Here’s a link to my recent essay published in Mufta on the media laws of the Gulf Cooperation Council countries–Bahrain, Kuwait, Oman, Qatar, Saudi Arabia and the United Arab Emirates. It’s an update and summation of the my research last year published by the Doha Centre for Media Freedom. Here’s a snippet from the conclusion:

As a result of these various laws and regulations, the press corps in GCC states is far from free or independent. In 2010, one brave editor inside the UAE complained that “there isn’t enough protection provided to journalists and self-censorship is practiced by our newspapers to avoid angering official bodies and to please the government.”

A newspaper in Qatar, the Qatar Peninsula, expressed a similar sentiment. An article entitled “The Crippled Four Estate” detailed the unpleasant experience of receiving a criminal defamation complaint and visit from the police. “The entire process is so harrowing and humiliating for a journalist that he chickens out when it comes to writing critically on issues,” the article stated. Perhaps tellingly, the article no longer appears on the newspaper’s website.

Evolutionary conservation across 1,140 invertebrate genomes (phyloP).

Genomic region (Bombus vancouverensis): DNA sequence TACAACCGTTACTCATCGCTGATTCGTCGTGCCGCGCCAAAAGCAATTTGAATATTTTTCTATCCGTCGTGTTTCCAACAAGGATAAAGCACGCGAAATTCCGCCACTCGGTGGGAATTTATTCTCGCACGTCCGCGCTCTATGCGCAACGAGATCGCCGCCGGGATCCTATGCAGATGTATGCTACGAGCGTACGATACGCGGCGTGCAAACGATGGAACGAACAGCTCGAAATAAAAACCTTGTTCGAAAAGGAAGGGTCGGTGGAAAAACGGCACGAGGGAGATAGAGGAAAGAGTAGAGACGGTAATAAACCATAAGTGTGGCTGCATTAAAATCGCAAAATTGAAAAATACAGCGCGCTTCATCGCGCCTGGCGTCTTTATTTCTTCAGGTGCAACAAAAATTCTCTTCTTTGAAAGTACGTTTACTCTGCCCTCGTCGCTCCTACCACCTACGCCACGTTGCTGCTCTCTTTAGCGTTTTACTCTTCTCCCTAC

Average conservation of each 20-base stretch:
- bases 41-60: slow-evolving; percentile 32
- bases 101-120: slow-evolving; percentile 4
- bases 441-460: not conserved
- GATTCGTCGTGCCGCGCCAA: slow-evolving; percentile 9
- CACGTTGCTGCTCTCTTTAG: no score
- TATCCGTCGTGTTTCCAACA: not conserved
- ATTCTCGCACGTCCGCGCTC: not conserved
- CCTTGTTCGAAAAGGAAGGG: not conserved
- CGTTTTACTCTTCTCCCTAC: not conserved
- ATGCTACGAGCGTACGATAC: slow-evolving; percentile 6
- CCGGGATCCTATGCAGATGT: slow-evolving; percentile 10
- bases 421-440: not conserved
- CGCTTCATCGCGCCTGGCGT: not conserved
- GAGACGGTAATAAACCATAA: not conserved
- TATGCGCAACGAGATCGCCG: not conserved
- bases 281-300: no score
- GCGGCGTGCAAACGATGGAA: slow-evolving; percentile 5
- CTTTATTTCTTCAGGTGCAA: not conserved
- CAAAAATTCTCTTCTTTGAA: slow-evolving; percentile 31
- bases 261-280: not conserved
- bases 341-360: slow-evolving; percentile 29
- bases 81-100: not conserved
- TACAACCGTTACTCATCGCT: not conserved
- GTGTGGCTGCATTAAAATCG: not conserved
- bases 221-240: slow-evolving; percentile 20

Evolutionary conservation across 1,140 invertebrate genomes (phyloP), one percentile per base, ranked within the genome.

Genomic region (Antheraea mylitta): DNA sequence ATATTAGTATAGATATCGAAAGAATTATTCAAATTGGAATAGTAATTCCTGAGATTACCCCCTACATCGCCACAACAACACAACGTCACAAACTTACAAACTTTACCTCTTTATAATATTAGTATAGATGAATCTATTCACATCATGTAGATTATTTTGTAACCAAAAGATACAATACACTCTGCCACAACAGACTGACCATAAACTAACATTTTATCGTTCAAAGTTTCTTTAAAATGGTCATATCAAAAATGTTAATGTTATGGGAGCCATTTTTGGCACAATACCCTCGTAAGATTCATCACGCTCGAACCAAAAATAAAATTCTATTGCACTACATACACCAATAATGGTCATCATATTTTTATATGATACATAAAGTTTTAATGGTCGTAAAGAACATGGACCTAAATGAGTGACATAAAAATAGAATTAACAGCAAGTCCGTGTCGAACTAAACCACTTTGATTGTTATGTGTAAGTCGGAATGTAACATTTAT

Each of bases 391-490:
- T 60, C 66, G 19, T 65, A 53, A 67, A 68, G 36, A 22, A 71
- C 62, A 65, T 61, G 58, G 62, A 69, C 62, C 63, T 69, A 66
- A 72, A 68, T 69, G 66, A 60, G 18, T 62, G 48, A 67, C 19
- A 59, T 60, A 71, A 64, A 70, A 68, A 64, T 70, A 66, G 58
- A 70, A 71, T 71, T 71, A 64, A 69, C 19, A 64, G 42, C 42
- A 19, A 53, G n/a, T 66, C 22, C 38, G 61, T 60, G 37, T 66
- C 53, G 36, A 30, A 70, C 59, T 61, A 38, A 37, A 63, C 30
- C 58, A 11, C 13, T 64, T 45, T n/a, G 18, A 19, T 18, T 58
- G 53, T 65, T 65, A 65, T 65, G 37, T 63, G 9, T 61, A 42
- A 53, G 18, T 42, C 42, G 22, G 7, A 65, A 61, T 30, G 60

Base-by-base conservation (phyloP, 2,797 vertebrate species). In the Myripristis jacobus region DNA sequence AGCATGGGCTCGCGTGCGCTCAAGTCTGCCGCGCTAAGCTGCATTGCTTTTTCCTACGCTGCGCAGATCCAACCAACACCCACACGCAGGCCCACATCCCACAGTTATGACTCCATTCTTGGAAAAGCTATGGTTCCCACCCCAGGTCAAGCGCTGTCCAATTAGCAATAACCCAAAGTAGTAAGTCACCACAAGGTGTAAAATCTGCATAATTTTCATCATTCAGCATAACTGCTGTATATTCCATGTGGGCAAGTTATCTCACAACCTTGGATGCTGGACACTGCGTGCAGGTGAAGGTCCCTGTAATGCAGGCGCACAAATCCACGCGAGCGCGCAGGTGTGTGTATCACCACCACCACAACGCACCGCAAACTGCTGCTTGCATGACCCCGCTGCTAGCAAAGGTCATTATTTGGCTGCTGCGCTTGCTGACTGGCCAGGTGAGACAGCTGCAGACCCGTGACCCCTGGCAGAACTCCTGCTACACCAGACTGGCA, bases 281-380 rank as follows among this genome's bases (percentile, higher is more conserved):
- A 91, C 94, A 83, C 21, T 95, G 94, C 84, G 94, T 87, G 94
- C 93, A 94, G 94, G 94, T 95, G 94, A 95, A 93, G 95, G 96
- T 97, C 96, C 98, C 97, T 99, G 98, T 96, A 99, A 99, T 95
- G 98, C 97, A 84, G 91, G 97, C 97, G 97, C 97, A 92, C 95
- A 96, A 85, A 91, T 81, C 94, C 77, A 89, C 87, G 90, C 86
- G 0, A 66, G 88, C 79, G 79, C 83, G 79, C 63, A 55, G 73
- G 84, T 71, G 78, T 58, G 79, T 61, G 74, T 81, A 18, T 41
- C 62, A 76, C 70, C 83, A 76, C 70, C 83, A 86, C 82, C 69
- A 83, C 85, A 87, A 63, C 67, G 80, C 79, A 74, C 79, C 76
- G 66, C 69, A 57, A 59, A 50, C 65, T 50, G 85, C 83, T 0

GCC countries regularly receive poor marks from international press freedom organizations such as Freedom House and Reporters Without Borders. Until the press laws and other regulations in these countries are amended, these states will continue to find themselves at the bottom of the rankings.

In some GCC countries, this is perhaps precisely what the leadership intends.

Please read the rest.